So it’s important that you seek balance in your life.

I mean, if you’re suffering from supermom syndrome and you’re living with the illusion that you can do it all, chances are, you’ll end up doing NOTHING particularly well.

It’s like a woman once said, “It’s amazing that you have so much to do in a day and seem to have so little to show for it.”

The antidote to this symptom of supermom syndrome is to seek BALANCE in your life. It’s important to adjust priorities and be willing to let certain things NOT GET DONE. Even God tells us that we all need to

take a Sabbath, or a day of rest, when we can focus on Him and on the love relationship we have with Him through Christ.

You know, my wife has a little verse hanging in a picture frame on the wall of our house. I think I’ve shared it with you before, but it’s worth repeating. It goes like this:

Some houses try to hide the fact there are children living there

Ours boasts of it quite openly, the signs are everywhere

Smears are on the windows, little smudges on the doors

I should apologize I guess for all the toys on the floor.

But I sat down with the children and we played and laughed and read

So if the doorbell doesn’t shine, their eyes will shine instead.

When at times I’m forced o choose the one job or the other

I want to be a housewife, but first I’ll be a mother. (J. Matthews)

The remedy for thinking that you can do it all is to learn how NOT to get certain things done so that you can focus on what’s important!

Then second, please notice that a common problem associated with supermom syndrome is the false impression that you can HAVE IT ALL.

Jesus says this in Luke 12:15, “Watch out! Be on your guard against all kinds of greed; a man’s life does not consist in the abundance of his possessions.”

Notice there that Jesus says that we need to be on our guard against “all kinds” of greed. And that should remind us that greed is a vice that takes many forms and it can very quickly attack those who could fall victim to supermom syndrome.

The fact of the matter is: you can’t have it all. God never said that we could “have it all” (at least not according to the world’s standards), and certainly this life we’re living in this world of sin is a life that is filled with trouble and struggle.

The other day I turned on Oprah and she was interviewing women who were having to come to grips with their inability to bear children as they

got into their late thirties and forties. And what Oprah was doing was having all these experts explain to women that in spite of all the advances in the science of fertility, most women, as they grow older, have a more difficult time conceiving children.

She then interviewed a woman who talked about how she had pursued a successful career for many years and decided that she and her husband wouldn’t even try to have children until they were in their mid to late

thirties. By the time they started trying, they owned a six bedroom house, and I would assume, probably had the bank account to match.

But then their world fell apart as the wife suffered several miscarriages and hasn’t been able to carry a child to term.

Now, was this a heartbreaking story? Yes it was. But it also illustrated a problem many modern Americans have - and that is: we think we can have it all - so we try to grab it and get everything we want out of life.

But you know what? Things don’t always work out the way we’d like.

The reason some moms are trying to be supermoms is because they think they should have it all. They want to have kids - but they also want to have lots of extra cash around so the kids can wear designer clothes

and go to exclusive clubs, schools and camps.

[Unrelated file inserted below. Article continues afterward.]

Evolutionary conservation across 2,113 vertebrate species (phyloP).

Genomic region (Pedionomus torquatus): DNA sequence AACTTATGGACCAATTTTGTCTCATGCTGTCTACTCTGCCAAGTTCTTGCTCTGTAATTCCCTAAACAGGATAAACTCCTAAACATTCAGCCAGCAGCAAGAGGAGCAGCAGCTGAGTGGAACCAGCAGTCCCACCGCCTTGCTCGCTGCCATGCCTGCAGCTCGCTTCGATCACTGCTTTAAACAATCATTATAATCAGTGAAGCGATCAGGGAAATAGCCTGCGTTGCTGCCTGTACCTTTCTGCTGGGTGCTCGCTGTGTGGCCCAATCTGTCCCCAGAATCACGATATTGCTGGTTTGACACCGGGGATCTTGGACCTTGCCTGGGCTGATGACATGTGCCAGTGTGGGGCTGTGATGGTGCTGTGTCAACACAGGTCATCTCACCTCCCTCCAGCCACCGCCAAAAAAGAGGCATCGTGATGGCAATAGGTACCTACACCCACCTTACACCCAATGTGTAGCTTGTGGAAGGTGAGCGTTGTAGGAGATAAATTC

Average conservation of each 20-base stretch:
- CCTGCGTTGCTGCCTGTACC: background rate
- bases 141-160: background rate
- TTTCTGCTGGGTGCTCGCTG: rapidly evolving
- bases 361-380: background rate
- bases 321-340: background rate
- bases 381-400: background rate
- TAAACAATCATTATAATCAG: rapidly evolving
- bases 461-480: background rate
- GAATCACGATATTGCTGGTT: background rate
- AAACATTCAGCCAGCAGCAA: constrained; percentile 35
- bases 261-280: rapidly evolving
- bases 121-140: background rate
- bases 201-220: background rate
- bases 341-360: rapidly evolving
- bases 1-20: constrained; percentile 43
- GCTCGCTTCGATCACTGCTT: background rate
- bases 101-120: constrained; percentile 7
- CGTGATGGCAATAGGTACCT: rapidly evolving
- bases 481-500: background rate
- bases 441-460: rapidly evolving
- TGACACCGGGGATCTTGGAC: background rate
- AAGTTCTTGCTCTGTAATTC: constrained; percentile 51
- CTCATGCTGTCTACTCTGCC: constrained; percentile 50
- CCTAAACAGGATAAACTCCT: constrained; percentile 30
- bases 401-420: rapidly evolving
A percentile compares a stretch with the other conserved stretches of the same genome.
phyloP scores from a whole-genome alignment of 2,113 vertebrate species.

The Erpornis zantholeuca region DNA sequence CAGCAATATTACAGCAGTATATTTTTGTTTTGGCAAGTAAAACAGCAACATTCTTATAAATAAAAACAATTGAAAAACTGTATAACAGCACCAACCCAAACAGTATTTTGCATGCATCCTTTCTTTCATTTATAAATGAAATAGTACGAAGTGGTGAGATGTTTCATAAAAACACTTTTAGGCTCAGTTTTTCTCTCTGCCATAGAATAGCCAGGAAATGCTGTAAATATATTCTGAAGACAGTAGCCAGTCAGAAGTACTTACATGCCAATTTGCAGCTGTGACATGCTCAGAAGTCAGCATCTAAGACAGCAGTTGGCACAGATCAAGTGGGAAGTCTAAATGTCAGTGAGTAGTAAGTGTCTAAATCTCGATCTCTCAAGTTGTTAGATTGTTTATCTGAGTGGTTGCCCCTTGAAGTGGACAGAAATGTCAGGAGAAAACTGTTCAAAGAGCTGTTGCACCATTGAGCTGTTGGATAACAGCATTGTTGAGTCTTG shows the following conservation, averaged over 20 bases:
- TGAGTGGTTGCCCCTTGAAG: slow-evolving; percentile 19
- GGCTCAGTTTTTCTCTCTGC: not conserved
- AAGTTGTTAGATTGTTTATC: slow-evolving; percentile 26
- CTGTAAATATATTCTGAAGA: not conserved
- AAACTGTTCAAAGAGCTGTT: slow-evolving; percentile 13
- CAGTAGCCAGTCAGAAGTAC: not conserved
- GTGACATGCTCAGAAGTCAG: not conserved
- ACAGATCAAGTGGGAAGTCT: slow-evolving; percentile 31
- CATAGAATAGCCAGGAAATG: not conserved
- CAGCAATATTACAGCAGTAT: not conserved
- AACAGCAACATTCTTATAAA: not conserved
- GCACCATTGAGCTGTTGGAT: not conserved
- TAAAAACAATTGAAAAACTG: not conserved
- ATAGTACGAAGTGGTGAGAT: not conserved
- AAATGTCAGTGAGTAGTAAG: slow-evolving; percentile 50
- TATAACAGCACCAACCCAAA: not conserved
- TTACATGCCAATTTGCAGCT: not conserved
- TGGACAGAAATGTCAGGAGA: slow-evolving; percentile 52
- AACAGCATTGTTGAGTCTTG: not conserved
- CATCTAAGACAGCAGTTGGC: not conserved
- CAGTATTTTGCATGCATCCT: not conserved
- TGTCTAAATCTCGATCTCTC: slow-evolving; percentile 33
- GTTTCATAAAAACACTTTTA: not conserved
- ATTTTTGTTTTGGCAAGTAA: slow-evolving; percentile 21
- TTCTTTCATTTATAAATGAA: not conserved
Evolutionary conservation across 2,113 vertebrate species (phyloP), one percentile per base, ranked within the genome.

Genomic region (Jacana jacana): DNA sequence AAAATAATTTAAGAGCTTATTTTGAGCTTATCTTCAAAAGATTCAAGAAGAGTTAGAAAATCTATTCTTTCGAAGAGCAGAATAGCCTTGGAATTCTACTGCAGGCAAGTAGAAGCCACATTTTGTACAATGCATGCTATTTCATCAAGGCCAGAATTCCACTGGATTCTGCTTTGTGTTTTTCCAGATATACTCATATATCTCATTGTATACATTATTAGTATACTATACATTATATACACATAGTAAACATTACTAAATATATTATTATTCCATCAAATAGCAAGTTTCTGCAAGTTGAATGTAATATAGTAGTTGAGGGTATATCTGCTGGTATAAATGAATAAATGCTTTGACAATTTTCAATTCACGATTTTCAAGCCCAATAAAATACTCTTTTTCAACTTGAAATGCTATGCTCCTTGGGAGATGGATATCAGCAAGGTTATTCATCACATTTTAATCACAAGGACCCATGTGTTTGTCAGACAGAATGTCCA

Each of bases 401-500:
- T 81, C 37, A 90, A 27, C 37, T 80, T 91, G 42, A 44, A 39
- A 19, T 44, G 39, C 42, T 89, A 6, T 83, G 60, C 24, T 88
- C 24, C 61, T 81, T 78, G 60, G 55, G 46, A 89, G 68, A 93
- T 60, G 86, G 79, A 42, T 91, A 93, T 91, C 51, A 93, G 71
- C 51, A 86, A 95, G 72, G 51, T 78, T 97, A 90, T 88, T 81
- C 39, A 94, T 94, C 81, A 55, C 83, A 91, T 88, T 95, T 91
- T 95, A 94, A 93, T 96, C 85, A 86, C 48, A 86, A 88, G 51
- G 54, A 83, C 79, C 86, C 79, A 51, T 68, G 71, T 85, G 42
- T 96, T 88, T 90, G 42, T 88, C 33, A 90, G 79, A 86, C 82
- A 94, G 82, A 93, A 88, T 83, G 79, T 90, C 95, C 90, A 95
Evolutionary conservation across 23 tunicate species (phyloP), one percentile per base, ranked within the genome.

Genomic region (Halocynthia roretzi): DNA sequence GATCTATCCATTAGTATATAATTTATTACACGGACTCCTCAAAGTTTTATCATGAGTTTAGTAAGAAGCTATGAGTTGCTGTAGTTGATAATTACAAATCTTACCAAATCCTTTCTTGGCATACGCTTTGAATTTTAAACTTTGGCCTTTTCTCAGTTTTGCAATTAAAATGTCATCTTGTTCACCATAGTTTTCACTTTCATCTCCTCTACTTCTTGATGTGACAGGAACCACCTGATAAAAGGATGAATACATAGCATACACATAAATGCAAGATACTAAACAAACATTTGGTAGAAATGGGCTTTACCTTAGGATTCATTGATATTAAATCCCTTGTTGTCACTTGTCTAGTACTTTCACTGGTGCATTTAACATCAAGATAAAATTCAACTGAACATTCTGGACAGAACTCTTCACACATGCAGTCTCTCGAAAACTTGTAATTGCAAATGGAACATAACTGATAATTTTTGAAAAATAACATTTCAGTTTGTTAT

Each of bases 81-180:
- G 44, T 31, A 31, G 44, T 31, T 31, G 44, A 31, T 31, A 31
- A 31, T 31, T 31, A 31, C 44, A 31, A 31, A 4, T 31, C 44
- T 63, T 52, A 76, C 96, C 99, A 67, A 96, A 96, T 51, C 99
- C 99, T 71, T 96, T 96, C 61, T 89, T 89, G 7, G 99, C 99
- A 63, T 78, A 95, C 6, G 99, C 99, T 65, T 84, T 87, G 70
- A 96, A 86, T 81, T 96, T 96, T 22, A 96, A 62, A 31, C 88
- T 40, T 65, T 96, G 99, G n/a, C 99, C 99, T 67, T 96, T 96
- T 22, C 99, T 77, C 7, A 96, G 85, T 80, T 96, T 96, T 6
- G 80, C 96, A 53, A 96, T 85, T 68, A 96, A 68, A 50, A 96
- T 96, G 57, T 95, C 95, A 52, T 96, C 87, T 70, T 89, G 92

Some moms simply need to downsize. If a mom’s working seventy hours a week at an outside job so the kids can wear Ralph Lauren, maybe she could work forty hours a week or twenty hours a week and have the kids wear “Wal Marte.”

The hard truth about supermom syndrome is that sometimes it can be caused by greed - or the desire to live a lifestyle we can’t afford. When that becomes a causative factor, the only remedy is to downsize - period.

Then third and finally, please notice that many mothers who suffer from supermom syndrome are operating under the illusion that they can CONTROL IT ALL.

My friends, mothers - and especially mothers who suffer from supermom syndrome - are especially good at wanting to CONTROL the people they love and the events that effect the people they love.

Mothers seem to have a “wired in” desire to protect their children from all harm - and for most mothers struggling with supermom syndrome, the best way to protect their kids is to figure out how to control their kids and how to control all the situations their kids will find themselves in - and that can cause a supermom to finally crack - because guess what?

YOU CAN’T CONTROL IT ALL! And if you try, you’ll spend your whole life feeling worried and stressed out, and then, you really will end up having a breakdown!

I know we’re watching a situation unfold right here in our church family where we all wish we could control it all. Many of you know Shelley, a nineteen year old in our church who’s been battling cancer for almost two years...... Shelley’s under the care of hospice these days and I guarantee you that there are plenty of us who wish we could control what’s happening to Shelley right now.

But the truth is, no one can truly control what will happen to Shelley, as much as we would want to try.

And as we watch Shelley deal with this terrible disease, it serves as a potent reminder that no matter how much we love our kids - no matter how much we want to be able to protect our kids - we simply cannot

control everything.

All we can do is TRUST the One who does control everything.

In Matthew 6, Jesus gives us these poignant reminders of the fact that we can’t control things the way we’d like when He says, “Who of you by worrying can add a single hour to his life?...... Therefore do not worry

about tomorrow, for tomorrow will worry about itself. Each day has enough trouble of its own.”

My friends, today is Mother’s Day. And although there are some of you mothers out there who are suffering from supermom syndrome, there is hope for you today.

Today it’s time for you to admit that you can’t do it all. It’s time for you to recognize that you need rest and balance in your life - that you need to

prioritize the things that are important and learn how to live with the fact that there are going to be some things that you WANT to get done that you simply WON’T get done - and that’s OK.

Today may also be a time for you to admit that you can’t have it all - and that’s OK too. Maybe God is calling you to downsize.

And finally, today is the day to recognize that you can’t control it all - only God can do that. And your job as a mother isn’t to control your kid’s lives, it’s to help them learn to trust the Lord who controls their lives.

Happy Mother’s Day.